Try the 3-30-300 Rule as a Workplace Strategy

Try the 3-30-300 Rule as a Workplace Strategy

This piece was originally published in the July/August 2019 issue of electroindustry.

For building systems, especially those used as corporate workspaces, the Facility Manager (FM) is an indispensable role. The FM bridges conversations with executives and building management professionals while also helping to implement a corporate workplace strategy.

If an FM gets involved in a discussion at a strategic level, the C-suite may shift their view of the manager as someone who creates value and minimizes costs. Tapping into C-suite dialogue requires FMs to approach their role differently. They can do so by using the 3-30-300 rule.1

The 3-30-300 rule provides a breakdown of what an organization pays per square foot, in terms of total occupancy costs—$3 for utilities, $30 for rent, and $300 for employee costs (salaries, benefits, etc.). These numbers aren’t set in stone, but they do put into perspective how an organization typically distributes its occupancy costs.

The rule can serve as a valuable tool for FMs looking for a different approach or viewpoint and can be useful when making cost strategy decisions.

Many FMs typically focus on the 3 and 30 portion—utilities and rent—as the areas where they can make the most substantial impact. However, when engaging in conversations with executives, it’s important to highlight how FMs can and do affect the 300.

Focus on Big Impact

Taking this approach focuses on big impacts—those that drive significant improvements concerning  how employees work. This approach can change the way that FMs are viewed and can help create buy-in for a project.

For example, creating a “smart office” using the Internet of Things and sensor technology with a focus on improving utility costs can result in significant energy savings. A McKinsey report2 found that people- related gains from IoT are five times higher than energy savings and make a much more substantial impact on the organization. Productivity gains from IoT technology accounted for 75 percent of the benefit, while energy savings accounted for only 14 percent. Changes that affect human capital have a greater impact than those that improve only physical capital.

The Rule in Practice


Energy-efficiency issues are a hot topic. Many FMs are looking at ways to upgrade lighting and introduce better features within offices. One example of energy-efficiency upgrades is daylight sensors, which present both energy savings and health benefits for workers.3 Implementing such sensors results in blinds being open to allow in natural daylight, which is better than relying on artificial lighting. The resulting increased natural light has been shown to have positive effects on the health of employees, improving mood and workplace satisfaction. The results translate into happier and more productive employees within the workplace.


The focus on people is one of the reasons that  the WELL Building Standard has been rolled out across the U.S. with early success. The Standard addresses seven core concepts that influence a worker’s performance and well-being: air, water, nourishment, light, fitness, comfort, and mind. It joins other certification programs like LEED, BREEAM, Green Star, and the Living Building Challenge in the green rating systems family.

While the costs for WELL certification can be significant, organizations that implement the Standard understand the human impacts that it has. Examples  of these benefits include reduced absenteeism and strengthening employee culture, a crucial factor in workplace design.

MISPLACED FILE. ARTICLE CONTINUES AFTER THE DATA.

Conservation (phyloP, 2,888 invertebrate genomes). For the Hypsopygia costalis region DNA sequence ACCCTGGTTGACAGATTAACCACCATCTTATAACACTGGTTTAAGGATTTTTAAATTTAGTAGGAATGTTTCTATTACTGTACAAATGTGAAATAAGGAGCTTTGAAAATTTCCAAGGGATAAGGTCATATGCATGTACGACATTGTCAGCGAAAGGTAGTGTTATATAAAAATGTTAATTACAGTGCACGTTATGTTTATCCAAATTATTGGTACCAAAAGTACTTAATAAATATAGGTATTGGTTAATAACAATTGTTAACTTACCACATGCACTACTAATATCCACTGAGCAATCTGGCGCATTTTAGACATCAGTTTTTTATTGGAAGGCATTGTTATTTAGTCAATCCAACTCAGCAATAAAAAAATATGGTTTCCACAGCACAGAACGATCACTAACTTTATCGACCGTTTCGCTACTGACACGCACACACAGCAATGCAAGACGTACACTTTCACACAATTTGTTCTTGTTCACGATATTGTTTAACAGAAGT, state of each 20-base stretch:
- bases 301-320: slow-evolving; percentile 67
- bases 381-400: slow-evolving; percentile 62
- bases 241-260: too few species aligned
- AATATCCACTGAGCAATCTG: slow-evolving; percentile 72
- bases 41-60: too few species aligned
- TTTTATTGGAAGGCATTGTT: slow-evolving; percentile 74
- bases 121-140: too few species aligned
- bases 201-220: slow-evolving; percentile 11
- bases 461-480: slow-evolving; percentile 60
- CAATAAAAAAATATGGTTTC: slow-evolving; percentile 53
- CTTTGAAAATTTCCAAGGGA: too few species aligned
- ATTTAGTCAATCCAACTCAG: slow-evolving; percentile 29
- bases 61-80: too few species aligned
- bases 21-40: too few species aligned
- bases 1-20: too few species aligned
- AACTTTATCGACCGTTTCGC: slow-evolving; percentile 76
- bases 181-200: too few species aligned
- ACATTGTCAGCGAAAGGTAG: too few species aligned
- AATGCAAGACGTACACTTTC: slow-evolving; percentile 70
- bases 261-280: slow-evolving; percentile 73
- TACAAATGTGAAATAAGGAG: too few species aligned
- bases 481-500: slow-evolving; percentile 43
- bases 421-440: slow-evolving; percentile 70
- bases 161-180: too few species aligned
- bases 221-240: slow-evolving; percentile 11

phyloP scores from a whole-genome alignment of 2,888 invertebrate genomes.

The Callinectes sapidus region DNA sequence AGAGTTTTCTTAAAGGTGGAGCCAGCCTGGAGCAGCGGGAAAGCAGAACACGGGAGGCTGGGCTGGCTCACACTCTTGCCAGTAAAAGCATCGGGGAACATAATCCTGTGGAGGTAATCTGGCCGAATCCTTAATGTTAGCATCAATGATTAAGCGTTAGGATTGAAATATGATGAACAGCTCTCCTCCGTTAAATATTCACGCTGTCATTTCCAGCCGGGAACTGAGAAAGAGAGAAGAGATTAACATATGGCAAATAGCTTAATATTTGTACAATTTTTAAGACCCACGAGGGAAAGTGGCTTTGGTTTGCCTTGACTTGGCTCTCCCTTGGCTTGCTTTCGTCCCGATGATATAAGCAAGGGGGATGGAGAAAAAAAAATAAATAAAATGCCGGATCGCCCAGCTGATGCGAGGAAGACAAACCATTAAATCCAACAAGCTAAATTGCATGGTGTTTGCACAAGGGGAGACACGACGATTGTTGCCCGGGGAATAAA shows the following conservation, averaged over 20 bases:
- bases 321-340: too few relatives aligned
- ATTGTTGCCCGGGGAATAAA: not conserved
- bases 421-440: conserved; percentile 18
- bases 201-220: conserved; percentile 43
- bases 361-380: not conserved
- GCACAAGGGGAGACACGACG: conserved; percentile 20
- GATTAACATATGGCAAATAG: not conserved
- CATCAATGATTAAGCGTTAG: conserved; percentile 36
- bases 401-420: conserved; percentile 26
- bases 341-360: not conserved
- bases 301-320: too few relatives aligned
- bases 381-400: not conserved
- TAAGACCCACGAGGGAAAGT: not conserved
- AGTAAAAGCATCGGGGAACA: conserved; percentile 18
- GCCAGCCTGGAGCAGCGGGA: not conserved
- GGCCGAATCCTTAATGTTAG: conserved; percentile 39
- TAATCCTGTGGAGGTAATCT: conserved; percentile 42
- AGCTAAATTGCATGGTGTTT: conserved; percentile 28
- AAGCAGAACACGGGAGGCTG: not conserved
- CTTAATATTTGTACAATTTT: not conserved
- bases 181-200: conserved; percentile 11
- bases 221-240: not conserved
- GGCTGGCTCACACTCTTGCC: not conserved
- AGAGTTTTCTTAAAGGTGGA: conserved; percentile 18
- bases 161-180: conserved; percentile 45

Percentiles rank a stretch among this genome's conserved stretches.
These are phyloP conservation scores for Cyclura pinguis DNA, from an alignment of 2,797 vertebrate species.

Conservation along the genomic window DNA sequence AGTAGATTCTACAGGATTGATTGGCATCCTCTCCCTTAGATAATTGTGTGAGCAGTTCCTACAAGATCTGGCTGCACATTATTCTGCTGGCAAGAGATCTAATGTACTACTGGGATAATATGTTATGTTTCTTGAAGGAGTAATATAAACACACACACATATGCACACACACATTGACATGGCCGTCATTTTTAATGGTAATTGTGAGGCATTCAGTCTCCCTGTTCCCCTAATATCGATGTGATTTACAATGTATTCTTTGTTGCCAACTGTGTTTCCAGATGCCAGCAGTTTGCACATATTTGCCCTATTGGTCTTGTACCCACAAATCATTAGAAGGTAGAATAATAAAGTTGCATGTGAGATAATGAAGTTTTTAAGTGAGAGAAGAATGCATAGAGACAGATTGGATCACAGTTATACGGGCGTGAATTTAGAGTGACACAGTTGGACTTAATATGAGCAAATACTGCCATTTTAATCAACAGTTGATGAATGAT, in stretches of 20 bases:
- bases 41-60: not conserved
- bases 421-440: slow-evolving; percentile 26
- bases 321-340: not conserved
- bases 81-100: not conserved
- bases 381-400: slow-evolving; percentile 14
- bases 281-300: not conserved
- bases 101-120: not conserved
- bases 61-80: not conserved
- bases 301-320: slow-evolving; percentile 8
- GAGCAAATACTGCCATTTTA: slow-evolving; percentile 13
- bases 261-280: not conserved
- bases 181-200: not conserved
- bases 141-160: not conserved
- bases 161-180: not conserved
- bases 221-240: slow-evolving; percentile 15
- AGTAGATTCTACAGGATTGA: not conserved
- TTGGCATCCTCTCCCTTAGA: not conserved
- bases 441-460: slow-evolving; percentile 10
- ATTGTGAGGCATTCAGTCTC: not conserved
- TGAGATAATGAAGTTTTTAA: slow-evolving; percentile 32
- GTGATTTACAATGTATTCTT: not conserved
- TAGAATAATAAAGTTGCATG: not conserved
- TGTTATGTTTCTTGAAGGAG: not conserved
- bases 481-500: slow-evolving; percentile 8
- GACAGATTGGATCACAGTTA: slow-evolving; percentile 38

TD Bank completed a WELL Building Standard interiors certification at its Toronto HQ—the first in the world—and undertook the project for its employees.4

“When looking at reducing energy and rent costs we have to focus on people,” said Barbara Ciesla, VP of People+Place at JLL, a consultant on the project. “If we can put people in better buildings and improve productivity by 5 or even 10 percent, 10 percent of 300 is your total cost of rent.”

Benefits to the 300 can easily offset and outweigh costs to the 3 and 30. It is essential not to lose sight of employee benefits in the pursuit of cost reduction in utilities and rent.

Considerations in Projects

Consider motivations around implementing changes. Are you switching to a more flexible office arrangement for greater collaboration and improved employee morale? Or are you making changes to reduce the cost of rent? Avoid making changes solely to reduce rent, as the impacts on employee happiness and productivity can outweigh the benefits.

In cases when new projects focus only on the 3 or 30 aspects, take a second look. Are these savings achieved at the expense of employee well-being or productivity? If this is the case, it is crucial to push back. Know your limits based on the type of organization you work with, but a healthy amount of pushback can be right, especially on an issue that affects the people inside a space, your commitment to the organization, and its broader goals for success.

Taking the 3-30-300 approach allows FMs to take a holistic view of the space they manage. Once FMs begin to highlight how they impact the 300 aspects daily, the step to a strategy conversation with executives becomes inevitable. ei


  1. A surprising way to cut real estate costs, JLL, September 2016, en/trends-and-insights/workplace/a-surprising-way-to-cut-real-estate-costs
  2. Unlocking the Potential of The Internet of Things, McKinsey Global Institute, June 2015, internet-of-things-the-value-of-digitizing-the-physical-world
  3. Sarah Garone, The Health Benefits of Natural Light, Healthline, October 2018, https://
  4. Rebecca Melnyk, How TD Bank HQ achieved WELL certification, Canadian Property Management, June 2016, achieved-well-certification

One thought on “Try the 3-30-300 Rule as a Workplace Strategy

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